ronie dee


Joined: Mar 04, 2009
Posts: 584
Location: Cosby MO
    
    2
Glad you made it back by here Twobirdstone (did you catch a bird with two stones?) hahhha .

That hunger is the mother of a ho lotta  inventions .

Thanks for the info. ( I did run across stainless barrels once, but they were well guarded:-.)

If you make a new cook stove, please post pics...I am always on the lookout for ideas for cooking stoves.
Suzy Bean
steward

Joined: Apr 05, 2011
Posts: 940
Location: Stevensville, MT
    
    2
Paul talks with Ernie and Erica about rocket mass heaters in this podcast: rocket mass heater podcast

They talk about cookstoves.


www.thehappypermaculturalist.wordpress.com
Roy Clarke


Joined: Feb 05, 2012
Posts: 120
North Hatfield wrote:Rocket stoves were originally called (Western name given) "Fox stoves" .

A fox stove is a "J" shaped hole/home a fox (vulpine) makes.

You dig two holes (beside each other) to the same depth and about 3 inches or so apart.

The at the bottom you dig out a small hole between the two holes.

You then take the earth you dug out and pack it around one of the holes to make it taller and become a kind of chimney.

Add a few rocks to the top of the chimney to hold your pot above the rim and let  the smoke out.

You put the sticks in the lower hole and light it.

Voila a fox stove.

The fox stove is probably the oldest concealed flame stove.  Used well before any type of fired clay/brick was invented.


Suzy's post has just brought this topic to the top. I thought this was a great idea, only need to carry a shovel, and you have a cooker. Then I had another thought, be careful where you dig it. Some soils burn underground as they contain so much plant material, and putting the fire out is not a one man job. Most places will not be a problem, but don't get caught by the few that are.
Erica Wisner
volunteer

Joined: Feb 10, 2009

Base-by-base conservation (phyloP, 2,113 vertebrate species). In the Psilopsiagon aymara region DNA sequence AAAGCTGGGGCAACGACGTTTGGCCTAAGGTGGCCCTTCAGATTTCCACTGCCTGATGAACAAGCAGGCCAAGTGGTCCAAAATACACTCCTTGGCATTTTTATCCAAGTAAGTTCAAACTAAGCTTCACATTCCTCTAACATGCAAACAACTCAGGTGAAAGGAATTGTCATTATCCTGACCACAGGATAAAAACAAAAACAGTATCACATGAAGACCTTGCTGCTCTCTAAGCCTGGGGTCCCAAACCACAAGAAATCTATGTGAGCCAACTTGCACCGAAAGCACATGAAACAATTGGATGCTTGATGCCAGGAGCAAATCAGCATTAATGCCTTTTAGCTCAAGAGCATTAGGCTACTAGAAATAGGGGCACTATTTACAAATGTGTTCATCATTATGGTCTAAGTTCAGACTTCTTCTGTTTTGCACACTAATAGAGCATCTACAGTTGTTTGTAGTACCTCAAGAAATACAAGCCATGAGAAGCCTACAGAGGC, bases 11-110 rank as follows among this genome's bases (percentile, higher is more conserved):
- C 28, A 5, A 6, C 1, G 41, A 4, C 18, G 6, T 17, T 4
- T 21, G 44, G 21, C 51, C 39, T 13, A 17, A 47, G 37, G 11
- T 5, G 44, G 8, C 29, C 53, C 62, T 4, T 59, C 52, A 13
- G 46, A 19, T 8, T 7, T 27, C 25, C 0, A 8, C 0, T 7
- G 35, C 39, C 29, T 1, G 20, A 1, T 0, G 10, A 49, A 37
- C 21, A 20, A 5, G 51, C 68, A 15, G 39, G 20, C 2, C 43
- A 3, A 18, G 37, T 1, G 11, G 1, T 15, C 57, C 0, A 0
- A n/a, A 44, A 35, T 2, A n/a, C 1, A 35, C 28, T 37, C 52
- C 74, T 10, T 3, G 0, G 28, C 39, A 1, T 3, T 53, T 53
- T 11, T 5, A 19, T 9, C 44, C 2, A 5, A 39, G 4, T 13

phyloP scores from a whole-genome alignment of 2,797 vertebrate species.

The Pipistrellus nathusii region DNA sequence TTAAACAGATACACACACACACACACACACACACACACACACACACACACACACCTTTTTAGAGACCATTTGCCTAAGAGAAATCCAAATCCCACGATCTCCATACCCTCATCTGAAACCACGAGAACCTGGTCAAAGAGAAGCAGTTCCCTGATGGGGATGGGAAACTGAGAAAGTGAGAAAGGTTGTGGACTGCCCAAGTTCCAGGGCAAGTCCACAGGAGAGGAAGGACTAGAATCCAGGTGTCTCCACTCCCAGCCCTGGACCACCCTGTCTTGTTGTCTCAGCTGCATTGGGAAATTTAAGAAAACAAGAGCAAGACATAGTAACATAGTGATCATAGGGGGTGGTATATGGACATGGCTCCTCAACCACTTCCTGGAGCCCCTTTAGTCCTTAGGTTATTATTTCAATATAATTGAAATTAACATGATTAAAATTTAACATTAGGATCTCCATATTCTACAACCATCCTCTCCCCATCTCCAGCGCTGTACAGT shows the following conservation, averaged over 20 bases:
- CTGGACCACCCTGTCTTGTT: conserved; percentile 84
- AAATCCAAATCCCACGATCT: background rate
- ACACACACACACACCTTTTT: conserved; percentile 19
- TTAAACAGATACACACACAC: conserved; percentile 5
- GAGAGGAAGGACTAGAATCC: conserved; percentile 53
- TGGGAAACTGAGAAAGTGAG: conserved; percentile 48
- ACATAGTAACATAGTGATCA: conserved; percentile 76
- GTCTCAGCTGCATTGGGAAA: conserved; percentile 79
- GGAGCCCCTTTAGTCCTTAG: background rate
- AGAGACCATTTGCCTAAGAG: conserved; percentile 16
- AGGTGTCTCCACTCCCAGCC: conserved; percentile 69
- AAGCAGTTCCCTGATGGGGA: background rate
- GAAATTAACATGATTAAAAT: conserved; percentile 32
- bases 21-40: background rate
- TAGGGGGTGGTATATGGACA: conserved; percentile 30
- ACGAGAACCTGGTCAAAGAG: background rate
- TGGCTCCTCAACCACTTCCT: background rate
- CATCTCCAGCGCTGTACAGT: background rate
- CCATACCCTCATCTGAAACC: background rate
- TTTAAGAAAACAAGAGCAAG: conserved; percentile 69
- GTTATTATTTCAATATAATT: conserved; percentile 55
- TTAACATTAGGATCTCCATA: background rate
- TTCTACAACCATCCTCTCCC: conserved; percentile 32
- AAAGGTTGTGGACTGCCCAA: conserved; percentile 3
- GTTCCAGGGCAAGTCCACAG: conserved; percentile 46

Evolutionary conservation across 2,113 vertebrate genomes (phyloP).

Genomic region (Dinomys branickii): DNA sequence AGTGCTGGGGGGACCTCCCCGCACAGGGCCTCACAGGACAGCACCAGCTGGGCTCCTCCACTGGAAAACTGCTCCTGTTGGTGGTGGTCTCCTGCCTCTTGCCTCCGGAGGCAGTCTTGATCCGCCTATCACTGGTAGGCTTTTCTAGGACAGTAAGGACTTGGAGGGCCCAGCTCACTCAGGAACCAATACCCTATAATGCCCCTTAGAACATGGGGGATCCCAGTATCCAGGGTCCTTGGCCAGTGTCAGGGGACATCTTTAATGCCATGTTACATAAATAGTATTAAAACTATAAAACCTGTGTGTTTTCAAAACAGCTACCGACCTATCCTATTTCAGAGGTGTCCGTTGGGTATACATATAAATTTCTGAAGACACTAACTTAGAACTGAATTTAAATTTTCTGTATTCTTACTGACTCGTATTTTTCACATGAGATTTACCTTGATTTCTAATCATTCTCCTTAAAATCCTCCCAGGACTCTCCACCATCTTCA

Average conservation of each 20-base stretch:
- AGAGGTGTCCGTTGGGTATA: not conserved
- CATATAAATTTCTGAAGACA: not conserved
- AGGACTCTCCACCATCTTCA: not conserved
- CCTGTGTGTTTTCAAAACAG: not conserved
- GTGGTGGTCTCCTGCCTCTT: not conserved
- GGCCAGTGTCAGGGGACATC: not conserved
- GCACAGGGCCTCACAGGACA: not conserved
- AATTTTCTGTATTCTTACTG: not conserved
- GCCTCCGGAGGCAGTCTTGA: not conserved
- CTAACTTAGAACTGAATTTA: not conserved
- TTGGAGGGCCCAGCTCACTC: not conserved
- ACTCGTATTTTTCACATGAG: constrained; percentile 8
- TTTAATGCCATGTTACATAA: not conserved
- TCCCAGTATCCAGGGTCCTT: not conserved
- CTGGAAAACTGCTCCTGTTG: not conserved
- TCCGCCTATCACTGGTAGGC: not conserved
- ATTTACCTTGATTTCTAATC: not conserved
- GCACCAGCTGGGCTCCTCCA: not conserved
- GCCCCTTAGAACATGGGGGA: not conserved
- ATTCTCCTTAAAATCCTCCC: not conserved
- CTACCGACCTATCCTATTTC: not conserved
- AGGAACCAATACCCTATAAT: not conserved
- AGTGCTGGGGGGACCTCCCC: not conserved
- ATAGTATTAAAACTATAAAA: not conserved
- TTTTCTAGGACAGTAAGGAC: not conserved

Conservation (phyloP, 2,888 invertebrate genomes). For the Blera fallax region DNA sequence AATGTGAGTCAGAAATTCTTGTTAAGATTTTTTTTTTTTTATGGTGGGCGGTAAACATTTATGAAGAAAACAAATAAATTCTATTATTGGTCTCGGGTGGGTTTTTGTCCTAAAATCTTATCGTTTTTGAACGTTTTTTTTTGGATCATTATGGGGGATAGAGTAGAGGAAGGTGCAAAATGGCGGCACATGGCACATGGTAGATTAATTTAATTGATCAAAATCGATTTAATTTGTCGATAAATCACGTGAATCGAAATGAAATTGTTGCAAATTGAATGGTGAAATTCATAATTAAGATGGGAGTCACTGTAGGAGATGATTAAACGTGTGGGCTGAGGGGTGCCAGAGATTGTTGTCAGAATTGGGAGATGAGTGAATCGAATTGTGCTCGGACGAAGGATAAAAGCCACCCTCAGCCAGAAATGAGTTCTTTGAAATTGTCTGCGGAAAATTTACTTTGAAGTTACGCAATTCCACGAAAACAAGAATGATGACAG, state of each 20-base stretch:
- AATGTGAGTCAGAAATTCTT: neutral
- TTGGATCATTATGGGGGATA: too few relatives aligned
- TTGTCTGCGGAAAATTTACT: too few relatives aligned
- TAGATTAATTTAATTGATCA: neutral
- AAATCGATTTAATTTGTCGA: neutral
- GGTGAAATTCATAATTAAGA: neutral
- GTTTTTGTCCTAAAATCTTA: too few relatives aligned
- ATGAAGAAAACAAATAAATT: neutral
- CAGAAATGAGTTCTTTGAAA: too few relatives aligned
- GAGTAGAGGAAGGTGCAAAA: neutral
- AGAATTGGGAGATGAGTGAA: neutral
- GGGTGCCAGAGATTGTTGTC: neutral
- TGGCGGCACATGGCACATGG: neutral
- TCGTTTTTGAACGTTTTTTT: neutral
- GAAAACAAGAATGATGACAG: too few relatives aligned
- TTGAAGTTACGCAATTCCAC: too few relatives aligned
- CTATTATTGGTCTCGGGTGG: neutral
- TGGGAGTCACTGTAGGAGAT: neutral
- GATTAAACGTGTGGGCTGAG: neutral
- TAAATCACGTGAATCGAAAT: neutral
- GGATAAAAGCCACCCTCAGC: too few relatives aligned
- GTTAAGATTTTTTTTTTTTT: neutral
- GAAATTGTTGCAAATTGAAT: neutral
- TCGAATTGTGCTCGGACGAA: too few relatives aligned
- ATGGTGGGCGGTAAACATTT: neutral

Posts: 691
Location: Okanogan Highlands, Washington
    
  79
Roy Clarke wrote:
North Hatfield wrote:Rocket stoves were originally called (Western name given) "Fox stoves" .

A fox stove is ... probably the oldest concealed flame stove.  Used well before any type of fired clay/brick was invented.


Suzy's post has just brought this topic to the top. I thought this was a great idea, only need to carry a shovel, and you have a cooker. Then I had another thought, be careful where you dig it. Some soils burn underground as they contain so much plant material, and putting the fire out is not a one man job. Most places will not be a problem, but don't get caught by the few that are.


It's a timely warning, but this type of cookfire is no more dangerous than any outdoor fire in my opinion. Most campers dig some kind of pit to avoid setting the grass on fire - these stoves aren't any deeper than that.

I believe it's traditional, especially when concealing one's presence, to put the dirt back in the cooking hole after use.
A small amount of water will quench the fire very thoroughly. If carefully applied, the amount of water to put out the fire should give very little more steam than cooking does; still fine for concealment.

It's only if the fire is left to smolder that it runs underground. These buried fires move very slowly, esp. at first. And tend to run in old tree roots, or layers of old duff / peat from swamps or ancient landscapes. Starting this kind of fire is definitely not crafty, and creates many angry people to chase after you.

Maybe I'm sanguine because I've heard Ernie talk about putting out all the 'hot spots' on a hillside with a single canteen of water - it really doesn't take much to control a fire if you are conscious of it. If it's too hot to touch, it's too hot to leave unattended.

-Erica